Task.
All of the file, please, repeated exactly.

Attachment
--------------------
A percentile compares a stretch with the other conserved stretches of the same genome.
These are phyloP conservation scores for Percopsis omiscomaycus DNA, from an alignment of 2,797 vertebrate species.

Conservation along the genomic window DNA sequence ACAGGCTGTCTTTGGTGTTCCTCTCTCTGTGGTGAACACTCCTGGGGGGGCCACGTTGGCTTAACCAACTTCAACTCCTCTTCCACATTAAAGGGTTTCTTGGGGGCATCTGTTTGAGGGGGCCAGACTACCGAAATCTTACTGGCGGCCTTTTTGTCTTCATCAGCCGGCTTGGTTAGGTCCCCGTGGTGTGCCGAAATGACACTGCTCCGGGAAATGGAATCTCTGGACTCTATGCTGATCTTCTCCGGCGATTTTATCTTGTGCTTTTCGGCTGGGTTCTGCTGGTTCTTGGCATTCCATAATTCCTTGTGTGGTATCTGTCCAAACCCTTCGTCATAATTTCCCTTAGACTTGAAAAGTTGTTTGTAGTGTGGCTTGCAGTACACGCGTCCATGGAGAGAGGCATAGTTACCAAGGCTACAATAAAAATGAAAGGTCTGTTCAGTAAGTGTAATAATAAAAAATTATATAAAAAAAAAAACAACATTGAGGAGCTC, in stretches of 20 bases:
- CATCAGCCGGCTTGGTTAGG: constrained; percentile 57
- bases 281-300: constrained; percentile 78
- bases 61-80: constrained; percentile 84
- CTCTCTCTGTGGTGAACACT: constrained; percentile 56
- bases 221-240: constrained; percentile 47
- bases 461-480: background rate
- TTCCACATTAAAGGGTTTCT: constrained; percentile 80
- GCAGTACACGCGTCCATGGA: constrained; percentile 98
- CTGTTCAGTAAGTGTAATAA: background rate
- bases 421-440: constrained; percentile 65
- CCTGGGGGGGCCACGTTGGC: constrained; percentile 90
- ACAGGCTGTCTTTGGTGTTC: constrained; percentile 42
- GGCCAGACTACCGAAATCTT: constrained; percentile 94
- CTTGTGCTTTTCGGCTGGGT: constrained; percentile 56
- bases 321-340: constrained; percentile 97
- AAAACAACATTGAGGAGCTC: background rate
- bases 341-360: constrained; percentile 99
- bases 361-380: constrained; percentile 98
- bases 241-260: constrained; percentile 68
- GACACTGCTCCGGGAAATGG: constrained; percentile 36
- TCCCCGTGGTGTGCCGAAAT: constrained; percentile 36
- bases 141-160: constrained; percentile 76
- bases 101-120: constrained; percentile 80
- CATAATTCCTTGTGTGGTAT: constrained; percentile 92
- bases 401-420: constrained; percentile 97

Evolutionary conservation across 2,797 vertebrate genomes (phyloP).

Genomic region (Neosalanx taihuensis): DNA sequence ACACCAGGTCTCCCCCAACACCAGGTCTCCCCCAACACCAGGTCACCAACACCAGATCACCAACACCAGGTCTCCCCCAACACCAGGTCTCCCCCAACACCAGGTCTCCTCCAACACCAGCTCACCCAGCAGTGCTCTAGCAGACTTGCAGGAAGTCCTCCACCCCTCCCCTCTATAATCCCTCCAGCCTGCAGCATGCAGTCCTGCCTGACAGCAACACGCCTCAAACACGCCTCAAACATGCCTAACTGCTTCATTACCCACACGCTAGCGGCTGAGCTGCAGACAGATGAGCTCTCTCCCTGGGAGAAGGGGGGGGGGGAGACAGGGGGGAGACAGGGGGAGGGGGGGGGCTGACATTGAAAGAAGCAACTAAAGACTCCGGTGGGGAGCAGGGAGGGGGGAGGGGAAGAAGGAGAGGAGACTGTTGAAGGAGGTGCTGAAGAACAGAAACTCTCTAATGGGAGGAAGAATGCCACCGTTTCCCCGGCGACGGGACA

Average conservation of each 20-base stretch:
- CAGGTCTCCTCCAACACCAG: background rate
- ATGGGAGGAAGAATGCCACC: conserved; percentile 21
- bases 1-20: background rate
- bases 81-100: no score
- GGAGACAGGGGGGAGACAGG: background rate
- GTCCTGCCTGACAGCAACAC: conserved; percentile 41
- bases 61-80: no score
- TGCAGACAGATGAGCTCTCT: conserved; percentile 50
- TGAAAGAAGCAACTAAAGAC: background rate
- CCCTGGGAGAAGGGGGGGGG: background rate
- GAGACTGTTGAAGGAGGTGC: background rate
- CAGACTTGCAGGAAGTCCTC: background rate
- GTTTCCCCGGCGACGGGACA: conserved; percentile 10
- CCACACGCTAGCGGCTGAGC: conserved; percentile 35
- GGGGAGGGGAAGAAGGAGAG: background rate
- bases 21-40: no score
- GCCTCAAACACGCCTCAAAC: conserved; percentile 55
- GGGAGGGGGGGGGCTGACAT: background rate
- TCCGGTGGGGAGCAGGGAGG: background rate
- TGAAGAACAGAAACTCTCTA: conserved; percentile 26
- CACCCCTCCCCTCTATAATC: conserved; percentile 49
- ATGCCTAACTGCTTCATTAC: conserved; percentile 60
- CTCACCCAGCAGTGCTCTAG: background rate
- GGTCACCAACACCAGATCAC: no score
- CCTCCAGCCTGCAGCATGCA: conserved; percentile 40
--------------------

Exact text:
A percentile compares a stretch with the other conserved stretches of the same genome.
These are phyloP conservation scores for Percopsis omiscomaycus DNA, from an alignment of 2,797 vertebrate species.

Conservation along the genomic window DNA sequence ACAGGCTGTCTTTGGTGTTCCTCTCTCTGTGGTGAACACTCCTGGGGGGGCCACGTTGGCTTAACCAACTTCAACTCCTCTTCCACATTAAAGGGTTTCTTGGGGGCATCTGTTTGAGGGGGCCAGACTACCGAAATCTTACTGGCGGCCTTTTTGTCTTCATCAGCCGGCTTGGTTAGGTCCCCGTGGTGTGCCGAAATGACACTGCTCCGGGAAATGGAATCTCTGGACTCTATGCTGATCTTCTCCGGCGATTTTATCTTGTGCTTTTCGGCTGGGTTCTGCTGGTTCTTGGCATTCCATAATTCCTTGTGTGGTATCTGTCCAAACCCTTCGTCATAATTTCCCTTAGACTTGAAAAGTTGTTTGTAGTGTGGCTTGCAGTACACGCGTCCATGGAGAGAGGCATAGTTACCAAGGCTACAATAAAAATGAAAGGTCTGTTCAGTAAGTGTAATAATAAAAAATTATATAAAAAAAAAAACAACATTGAGGAGCTC, in stretches of 20 bases:
- CATCAGCCGGCTTGGTTAGG: constrained; percentile 57
- bases 281-300: constrained; percentile 78
- bases 61-80: constrained; percentile 84
- CTCTCTCTGTGGTGAACACT: constrained; percentile 56
- bases 221-240: constrained; percentile 47
- bases 461-480: background rate
- TTCCACATTAAAGGGTTTCT: constrained; percentile 80
- GCAGTACACGCGTCCATGGA: constrained; percentile 98
- CTGTTCAGTAAGTGTAATAA: background rate
- bases 421-440: constrained; percentile 65
- CCTGGGGGGGCCACGTTGGC: constrained; percentile 90
- ACAGGCTGTCTTTGGTGTTC: constrained; percentile 42
- GGCCAGACTACCGAAATCTT: constrained; percentile 94
- CTTGTGCTTTTCGGCTGGGT: constrained; percentile 56
- bases 321-340: constrained; percentile 97
- AAAACAACATTGAGGAGCTC: background rate
- bases 341-360: constrained; percentile 99
- bases 361-380: constrained; percentile 98
- bases 241-260: constrained; percentile 68
- GACACTGCTCCGGGAAATGG: constrained; percentile 36
- TCCCCGTGGTGTGCCGAAAT: constrained; percentile 36
- bases 141-160: constrained; percentile 76
- bases 101-120: constrained; percentile 80
- CATAATTCCTTGTGTGGTAT: constrained; percentile 92
- bases 401-420: constrained; percentile 97

Evolutionary conservation across 2,797 vertebrate genomes (phyloP).

Genomic region (Neosalanx taihuensis): DNA sequence ACACCAGGTCTCCCCCAACACCAGGTCTCCCCCAACACCAGGTCACCAACACCAGATCACCAACACCAGGTCTCCCCCAACACCAGGTCTCCCCCAACACCAGGTCTCCTCCAACACCAGCTCACCCAGCAGTGCTCTAGCAGACTTGCAGGAAGTCCTCCACCCCTCCCCTCTATAATCCCTCCAGCCTGCAGCATGCAGTCCTGCCTGACAGCAACACGCCTCAAACACGCCTCAAACATGCCTAACTGCTTCATTACCCACACGCTAGCGGCTGAGCTGCAGACAGATGAGCTCTCTCCCTGGGAGAAGGGGGGGGGGGAGACAGGGGGGAGACAGGGGGAGGGGGGGGGCTGACATTGAAAGAAGCAACTAAAGACTCCGGTGGGGAGCAGGGAGGGGGGAGGGGAAGAAGGAGAGGAGACTGTTGAAGGAGGTGCTGAAGAACAGAAACTCTCTAATGGGAGGAAGAATGCCACCGTTTCCCCGGCGACGGGACA

Average conservation of each 20-base stretch:
- CAGGTCTCCTCCAACACCAG: background rate
- ATGGGAGGAAGAATGCCACC: conserved; percentile 21
- bases 1-20: background rate
- bases 81-100: no score
- GGAGACAGGGGGGAGACAGG: background rate
- GTCCTGCCTGACAGCAACAC: conserved; percentile 41
- bases 61-80: no score
- TGCAGACAGATGAGCTCTCT: conserved; percentile 50
- TGAAAGAAGCAACTAAAGAC: background rate
- CCCTGGGAGAAGGGGGGGGG: background rate
- GAGACTGTTGAAGGAGGTGC: background rate
- CAGACTTGCAGGAAGTCCTC: background rate
- GTTTCCCCGGCGACGGGACA: conserved; percentile 10
- CCACACGCTAGCGGCTGAGC: conserved; percentile 35
- GGGGAGGGGAAGAAGGAGAG: background rate
- bases 21-40: no score
- GCCTCAAACACGCCTCAAAC: conserved; percentile 55
- GGGAGGGGGGGGGCTGACAT: background rate
- TCCGGTGGGGAGCAGGGAGG: background rate
- TGAAGAACAGAAACTCTCTA: conserved; percentile 26
- CACCCCTCCCCTCTATAATC: conserved; percentile 49
- ATGCCTAACTGCTTCATTAC: conserved; percentile 60
- CTCACCCAGCAGTGCTCTAG: background rate
- GGTCACCAACACCAGATCAC: no score
- CCTCCAGCCTGCAGCATGCA: conserved; percentile 40